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Afghan Resettlement

  ...for you were strangers in the land of Egypt. (Leviticus 19:33-34)

      

Under the leadership of Barbara and Mark Friedman, our community has volunteered to help relocate and integrate a family of Afghan evacuees to the greater Westwood area.      

Many Afghans had to flee their country on short notice and are now arriving in the Boston area. Resettlement is being coordinated locally by the Jewish Community Relations Council (JCRC) and Catholic Charities of Boston, with support from Combined Jewish Philanthropies (CJP),  Jewish Vocational Services (JVS) and other agencies. We are partnering with Jewish Family Services of MetroWest, an experienced provider of immigrant and resettlement services, to ensure that this family will have what they need as they take their first steps towards safety in the shelter of our welcoming community.

We are very eager and excited to be part of this incredible opportunity. Providing a legacy of welcome and acceptance from the USA to a family in need not only feels right, but furthers our mission of Tikkun Olam.   At this moment in time, this feels especially urgent. 

Committee Update | December 21, 2022

The Wahidi family has been part of our lives for one year! It is hard to imagine, but as we watch the amazing progress they have made we realize how hard they have worked to assimilate, how hard our committee has worked to assist in that effort, and how fast the year has gone by. Unfortunately, the Taliban are continuing to harass the Wahidi family looking for Wahidullah, but thankfully their family in Afghanistan remains safe - and our family here thrives.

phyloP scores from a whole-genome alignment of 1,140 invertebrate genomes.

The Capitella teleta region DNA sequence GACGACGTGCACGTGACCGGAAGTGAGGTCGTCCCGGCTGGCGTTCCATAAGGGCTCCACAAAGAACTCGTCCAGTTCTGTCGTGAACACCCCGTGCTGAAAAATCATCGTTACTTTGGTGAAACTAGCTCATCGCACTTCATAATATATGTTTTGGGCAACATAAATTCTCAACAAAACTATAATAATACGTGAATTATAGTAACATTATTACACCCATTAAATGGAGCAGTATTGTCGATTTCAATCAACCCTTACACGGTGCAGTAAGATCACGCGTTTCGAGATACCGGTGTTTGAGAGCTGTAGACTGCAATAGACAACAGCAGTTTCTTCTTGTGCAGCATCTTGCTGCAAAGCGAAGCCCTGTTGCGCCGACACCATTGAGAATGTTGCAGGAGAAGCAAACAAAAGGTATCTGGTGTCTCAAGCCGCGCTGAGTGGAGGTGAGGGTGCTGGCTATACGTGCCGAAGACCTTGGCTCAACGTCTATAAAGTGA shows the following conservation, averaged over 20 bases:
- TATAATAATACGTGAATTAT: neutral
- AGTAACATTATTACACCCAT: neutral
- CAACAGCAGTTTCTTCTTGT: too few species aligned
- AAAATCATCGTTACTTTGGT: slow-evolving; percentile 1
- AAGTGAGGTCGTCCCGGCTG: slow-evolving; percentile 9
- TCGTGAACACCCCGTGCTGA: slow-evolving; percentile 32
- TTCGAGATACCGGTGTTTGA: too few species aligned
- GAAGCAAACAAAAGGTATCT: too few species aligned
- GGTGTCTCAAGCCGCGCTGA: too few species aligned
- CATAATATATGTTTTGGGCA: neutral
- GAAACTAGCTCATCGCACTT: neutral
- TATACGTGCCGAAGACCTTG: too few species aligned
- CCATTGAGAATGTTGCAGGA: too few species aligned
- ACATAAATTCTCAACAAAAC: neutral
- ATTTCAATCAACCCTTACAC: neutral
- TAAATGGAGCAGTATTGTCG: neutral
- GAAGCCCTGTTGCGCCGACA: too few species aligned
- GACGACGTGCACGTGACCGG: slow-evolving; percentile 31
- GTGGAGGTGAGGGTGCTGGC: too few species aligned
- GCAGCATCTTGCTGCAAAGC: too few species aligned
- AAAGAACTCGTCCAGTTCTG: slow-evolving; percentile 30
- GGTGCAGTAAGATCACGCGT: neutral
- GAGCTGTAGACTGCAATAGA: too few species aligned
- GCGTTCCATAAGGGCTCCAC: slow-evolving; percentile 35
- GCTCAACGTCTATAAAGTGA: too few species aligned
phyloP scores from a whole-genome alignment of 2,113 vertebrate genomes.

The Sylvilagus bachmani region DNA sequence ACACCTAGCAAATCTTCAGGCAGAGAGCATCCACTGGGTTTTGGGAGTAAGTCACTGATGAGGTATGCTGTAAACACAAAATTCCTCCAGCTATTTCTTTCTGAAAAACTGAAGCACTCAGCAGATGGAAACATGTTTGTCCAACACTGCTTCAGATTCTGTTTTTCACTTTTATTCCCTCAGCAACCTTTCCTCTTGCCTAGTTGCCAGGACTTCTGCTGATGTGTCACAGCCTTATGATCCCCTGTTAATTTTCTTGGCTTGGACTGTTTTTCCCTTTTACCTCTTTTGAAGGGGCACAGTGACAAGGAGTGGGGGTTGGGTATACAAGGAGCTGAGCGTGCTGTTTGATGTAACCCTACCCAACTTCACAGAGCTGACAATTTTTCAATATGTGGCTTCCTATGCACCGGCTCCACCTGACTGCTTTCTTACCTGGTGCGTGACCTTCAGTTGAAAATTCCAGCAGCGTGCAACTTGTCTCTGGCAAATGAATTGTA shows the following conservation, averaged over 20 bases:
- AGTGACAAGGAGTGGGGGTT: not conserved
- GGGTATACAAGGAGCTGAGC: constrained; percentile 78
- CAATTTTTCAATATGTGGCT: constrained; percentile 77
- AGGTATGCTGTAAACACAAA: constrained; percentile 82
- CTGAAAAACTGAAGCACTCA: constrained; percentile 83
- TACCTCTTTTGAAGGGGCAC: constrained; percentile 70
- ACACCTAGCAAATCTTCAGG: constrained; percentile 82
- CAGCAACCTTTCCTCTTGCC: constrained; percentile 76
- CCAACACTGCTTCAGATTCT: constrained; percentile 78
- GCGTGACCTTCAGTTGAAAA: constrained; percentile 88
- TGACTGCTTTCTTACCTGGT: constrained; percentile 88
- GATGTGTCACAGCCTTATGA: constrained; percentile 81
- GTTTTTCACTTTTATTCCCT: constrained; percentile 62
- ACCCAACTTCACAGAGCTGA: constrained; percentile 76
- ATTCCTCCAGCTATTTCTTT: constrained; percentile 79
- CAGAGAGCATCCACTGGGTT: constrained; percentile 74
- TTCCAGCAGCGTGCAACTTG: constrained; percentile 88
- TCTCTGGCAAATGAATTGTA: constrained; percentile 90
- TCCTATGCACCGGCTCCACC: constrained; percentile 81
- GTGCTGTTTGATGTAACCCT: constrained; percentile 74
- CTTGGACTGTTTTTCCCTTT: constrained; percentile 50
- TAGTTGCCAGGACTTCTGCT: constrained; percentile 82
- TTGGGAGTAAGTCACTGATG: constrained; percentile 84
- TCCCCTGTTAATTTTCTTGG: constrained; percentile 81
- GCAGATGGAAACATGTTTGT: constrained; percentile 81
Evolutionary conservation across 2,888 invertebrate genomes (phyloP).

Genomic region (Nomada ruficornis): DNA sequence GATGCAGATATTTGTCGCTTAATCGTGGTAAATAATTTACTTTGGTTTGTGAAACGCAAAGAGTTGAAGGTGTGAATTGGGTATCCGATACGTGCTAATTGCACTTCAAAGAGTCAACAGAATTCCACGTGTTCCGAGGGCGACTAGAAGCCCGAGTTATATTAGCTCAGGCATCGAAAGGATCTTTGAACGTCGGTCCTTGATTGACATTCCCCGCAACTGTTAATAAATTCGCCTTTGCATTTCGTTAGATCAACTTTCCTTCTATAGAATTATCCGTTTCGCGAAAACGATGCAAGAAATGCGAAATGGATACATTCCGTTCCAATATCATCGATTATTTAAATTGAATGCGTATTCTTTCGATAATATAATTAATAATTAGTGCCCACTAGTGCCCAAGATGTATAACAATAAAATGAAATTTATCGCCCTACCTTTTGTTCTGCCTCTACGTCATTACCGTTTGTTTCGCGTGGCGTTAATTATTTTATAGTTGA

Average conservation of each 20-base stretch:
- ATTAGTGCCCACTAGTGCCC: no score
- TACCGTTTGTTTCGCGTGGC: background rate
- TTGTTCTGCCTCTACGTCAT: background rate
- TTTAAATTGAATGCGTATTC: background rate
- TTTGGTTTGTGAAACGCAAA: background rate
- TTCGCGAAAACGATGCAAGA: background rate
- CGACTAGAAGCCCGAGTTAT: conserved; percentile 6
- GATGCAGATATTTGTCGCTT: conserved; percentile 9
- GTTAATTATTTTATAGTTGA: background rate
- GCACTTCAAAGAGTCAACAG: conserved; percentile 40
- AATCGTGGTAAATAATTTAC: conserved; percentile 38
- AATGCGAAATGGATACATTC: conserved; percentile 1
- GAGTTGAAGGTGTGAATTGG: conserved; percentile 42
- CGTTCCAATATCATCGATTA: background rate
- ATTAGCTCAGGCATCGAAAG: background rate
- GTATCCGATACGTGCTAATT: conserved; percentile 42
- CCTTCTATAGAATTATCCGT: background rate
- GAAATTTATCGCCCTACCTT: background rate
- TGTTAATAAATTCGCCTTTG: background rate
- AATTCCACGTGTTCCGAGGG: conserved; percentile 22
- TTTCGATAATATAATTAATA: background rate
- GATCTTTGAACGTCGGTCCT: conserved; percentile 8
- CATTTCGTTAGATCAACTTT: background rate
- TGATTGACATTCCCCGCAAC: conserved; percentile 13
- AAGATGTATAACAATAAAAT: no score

Wahidullah, to his great delight, has passed his road test and now has a MA driving license! Thanks to the donation of a used car he and his family are now mobile. He no longer bikes to work and our committee is no longer driving him for weekly shopping trips.

While the family’s transitional aid benefits have ceased, their food benefits, so far, remain intact. We are increasing their monthly rent contributions while still subsidizing some of it so that the family learns the need for careful budgeting. Wahidullah’s salary at SPOT! has increased to $17/hour and his weekly hours increased as well. The owner of SPOT! has been extremely good to Wahidullah and is enabling the process of their becoming financially independent. He is indeed a true mensch! We urge everyone to buy bagels from SPOT! as a way of expressing our appreciation for his advocacy and compassion for immigrants. (Immigration lawyers working for JFS are still in the process of getting the family recognized as legal residents but that work is progressing.)

Abubakar is thriving in kindergarten and his teachers are pleased with his progress. He is actually beginning to learn to read and write and his English is progressing by leaps and bounds! Abuzar is now 18 months old and while he is slow to speak, he has quickly learned to giggle, clap, and play with our committee members.

Sediqa is beginning to sew and we are exploring the possibility of her making Afghan women’s clothing for sale. Perhaps she can contribute to the family’s financial stability. If anyone knows of an outlet for selling Afghan clothing please let us know!

Every immunization known to us has now been given to each of them! Abubakar is so used to it that he smiles and never flinches at each new injection. Dental work and surgery for Wahidullah for a perforated eardrum have been completed.